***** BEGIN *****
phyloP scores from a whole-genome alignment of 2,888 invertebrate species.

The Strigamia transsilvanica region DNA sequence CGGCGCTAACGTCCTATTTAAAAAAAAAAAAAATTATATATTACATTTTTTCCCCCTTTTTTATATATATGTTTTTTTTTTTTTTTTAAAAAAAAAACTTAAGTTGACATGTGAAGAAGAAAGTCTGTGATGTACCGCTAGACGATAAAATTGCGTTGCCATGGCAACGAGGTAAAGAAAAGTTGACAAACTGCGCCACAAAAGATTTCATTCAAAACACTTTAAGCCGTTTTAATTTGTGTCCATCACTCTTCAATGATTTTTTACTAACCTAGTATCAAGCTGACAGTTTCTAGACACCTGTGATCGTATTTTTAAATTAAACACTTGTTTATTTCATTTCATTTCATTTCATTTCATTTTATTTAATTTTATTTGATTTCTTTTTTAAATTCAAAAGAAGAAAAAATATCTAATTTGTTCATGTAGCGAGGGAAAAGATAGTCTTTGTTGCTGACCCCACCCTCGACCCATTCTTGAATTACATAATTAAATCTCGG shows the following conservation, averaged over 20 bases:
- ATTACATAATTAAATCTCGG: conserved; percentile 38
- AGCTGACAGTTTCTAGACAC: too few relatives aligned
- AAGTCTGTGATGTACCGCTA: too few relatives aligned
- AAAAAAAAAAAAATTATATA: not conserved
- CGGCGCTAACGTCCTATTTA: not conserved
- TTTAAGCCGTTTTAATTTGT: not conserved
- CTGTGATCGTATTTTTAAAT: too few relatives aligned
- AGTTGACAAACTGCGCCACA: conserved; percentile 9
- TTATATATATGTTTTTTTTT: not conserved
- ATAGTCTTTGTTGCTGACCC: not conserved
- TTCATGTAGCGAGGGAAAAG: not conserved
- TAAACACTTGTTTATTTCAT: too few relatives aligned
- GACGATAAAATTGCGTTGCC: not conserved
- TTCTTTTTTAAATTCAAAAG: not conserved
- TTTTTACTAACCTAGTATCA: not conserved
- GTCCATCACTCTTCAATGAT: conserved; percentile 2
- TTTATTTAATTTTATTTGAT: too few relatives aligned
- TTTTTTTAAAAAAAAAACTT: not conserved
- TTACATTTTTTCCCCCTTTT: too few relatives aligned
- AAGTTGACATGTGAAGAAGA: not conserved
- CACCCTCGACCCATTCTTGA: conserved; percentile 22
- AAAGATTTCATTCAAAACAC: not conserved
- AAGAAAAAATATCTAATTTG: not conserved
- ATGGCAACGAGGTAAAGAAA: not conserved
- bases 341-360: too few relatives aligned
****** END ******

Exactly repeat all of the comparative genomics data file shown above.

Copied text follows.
phyloP scores from a whole-genome alignment of 2,888 invertebrate species.

The Strigamia transsilvanica region DNA sequence CGGCGCTAACGTCCTATTTAAAAAAAAAAAAAATTATATATTACATTTTTTCCCCCTTTTTTATATATATGTTTTTTTTTTTTTTTTAAAAAAAAAACTTAAGTTGACATGTGAAGAAGAAAGTCTGTGATGTACCGCTAGACGATAAAATTGCGTTGCCATGGCAACGAGGTAAAGAAAAGTTGACAAACTGCGCCACAAAAGATTTCATTCAAAACACTTTAAGCCGTTTTAATTTGTGTCCATCACTCTTCAATGATTTTTTACTAACCTAGTATCAAGCTGACAGTTTCTAGACACCTGTGATCGTATTTTTAAATTAAACACTTGTTTATTTCATTTCATTTCATTTCATTTCATTTTATTTAATTTTATTTGATTTCTTTTTTAAATTCAAAAGAAGAAAAAATATCTAATTTGTTCATGTAGCGAGGGAAAAGATAGTCTTTGTTGCTGACCCCACCCTCGACCCATTCTTGAATTACATAATTAAATCTCGG shows the following conservation, averaged over 20 bases:
- ATTACATAATTAAATCTCGG: conserved; percentile 38
- AGCTGACAGTTTCTAGACAC: too few relatives aligned
- AAGTCTGTGATGTACCGCTA: too few relatives aligned
- AAAAAAAAAAAAATTATATA: not conserved
- CGGCGCTAACGTCCTATTTA: not conserved
- TTTAAGCCGTTTTAATTTGT: not conserved
- CTGTGATCGTATTTTTAAAT: too few relatives aligned
- AGTTGACAAACTGCGCCACA: conserved; percentile 9
- TTATATATATGTTTTTTTTT: not conserved
- ATAGTCTTTGTTGCTGACCC: not conserved
- TTCATGTAGCGAGGGAAAAG: not conserved
- TAAACACTTGTTTATTTCAT: too few relatives aligned
- GACGATAAAATTGCGTTGCC: not conserved
- TTCTTTTTTAAATTCAAAAG: not conserved
- TTTTTACTAACCTAGTATCA: not conserved
- GTCCATCACTCTTCAATGAT: conserved; percentile 2
- TTTATTTAATTTTATTTGAT: too few relatives aligned
- TTTTTTTAAAAAAAAAACTT: not conserved
- TTACATTTTTTCCCCCTTTT: too few relatives aligned
- AAGTTGACATGTGAAGAAGA: not conserved
- CACCCTCGACCCATTCTTGA: conserved; percentile 22
- AAAGATTTCATTCAAAACAC: not conserved
- AAGAAAAAATATCTAATTTG: not conserved
- ATGGCAACGAGGTAAAGAAA: not conserved
- bases 341-360: too few relatives aligned